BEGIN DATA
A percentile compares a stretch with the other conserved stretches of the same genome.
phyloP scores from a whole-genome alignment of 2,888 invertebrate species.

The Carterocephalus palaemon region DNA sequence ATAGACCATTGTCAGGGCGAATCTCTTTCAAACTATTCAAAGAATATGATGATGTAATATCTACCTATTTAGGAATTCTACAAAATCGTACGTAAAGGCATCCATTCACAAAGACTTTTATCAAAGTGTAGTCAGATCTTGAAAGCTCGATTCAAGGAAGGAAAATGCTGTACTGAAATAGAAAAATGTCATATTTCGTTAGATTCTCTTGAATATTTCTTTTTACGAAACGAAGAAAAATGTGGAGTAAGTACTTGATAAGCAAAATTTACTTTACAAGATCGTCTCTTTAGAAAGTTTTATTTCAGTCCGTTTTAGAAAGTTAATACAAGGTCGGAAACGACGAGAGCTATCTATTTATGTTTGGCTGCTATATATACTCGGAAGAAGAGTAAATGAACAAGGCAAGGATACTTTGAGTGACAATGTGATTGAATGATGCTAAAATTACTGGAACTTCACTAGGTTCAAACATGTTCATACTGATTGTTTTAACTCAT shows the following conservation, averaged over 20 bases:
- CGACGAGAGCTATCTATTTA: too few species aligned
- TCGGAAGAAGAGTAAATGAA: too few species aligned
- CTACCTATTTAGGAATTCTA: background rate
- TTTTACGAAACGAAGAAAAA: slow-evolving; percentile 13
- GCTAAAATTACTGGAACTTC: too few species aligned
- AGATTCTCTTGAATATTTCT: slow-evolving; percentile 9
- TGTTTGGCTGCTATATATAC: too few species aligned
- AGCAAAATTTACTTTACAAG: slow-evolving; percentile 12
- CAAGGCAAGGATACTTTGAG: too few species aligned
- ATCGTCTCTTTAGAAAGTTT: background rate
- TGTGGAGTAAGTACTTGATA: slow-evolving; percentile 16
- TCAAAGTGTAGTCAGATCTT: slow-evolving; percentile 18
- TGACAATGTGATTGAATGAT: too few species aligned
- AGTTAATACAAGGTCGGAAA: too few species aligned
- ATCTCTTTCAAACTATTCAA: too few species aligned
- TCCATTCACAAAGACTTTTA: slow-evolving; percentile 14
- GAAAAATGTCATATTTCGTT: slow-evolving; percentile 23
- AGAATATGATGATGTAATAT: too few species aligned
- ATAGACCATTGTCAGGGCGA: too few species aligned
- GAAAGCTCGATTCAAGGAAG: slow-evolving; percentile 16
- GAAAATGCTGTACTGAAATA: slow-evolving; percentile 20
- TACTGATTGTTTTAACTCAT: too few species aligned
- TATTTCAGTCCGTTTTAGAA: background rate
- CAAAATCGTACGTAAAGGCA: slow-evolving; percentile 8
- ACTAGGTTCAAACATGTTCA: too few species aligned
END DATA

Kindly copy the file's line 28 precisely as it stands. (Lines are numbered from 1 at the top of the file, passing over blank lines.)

- ACTAGGTTCAAACATGTTCA: too few species aligned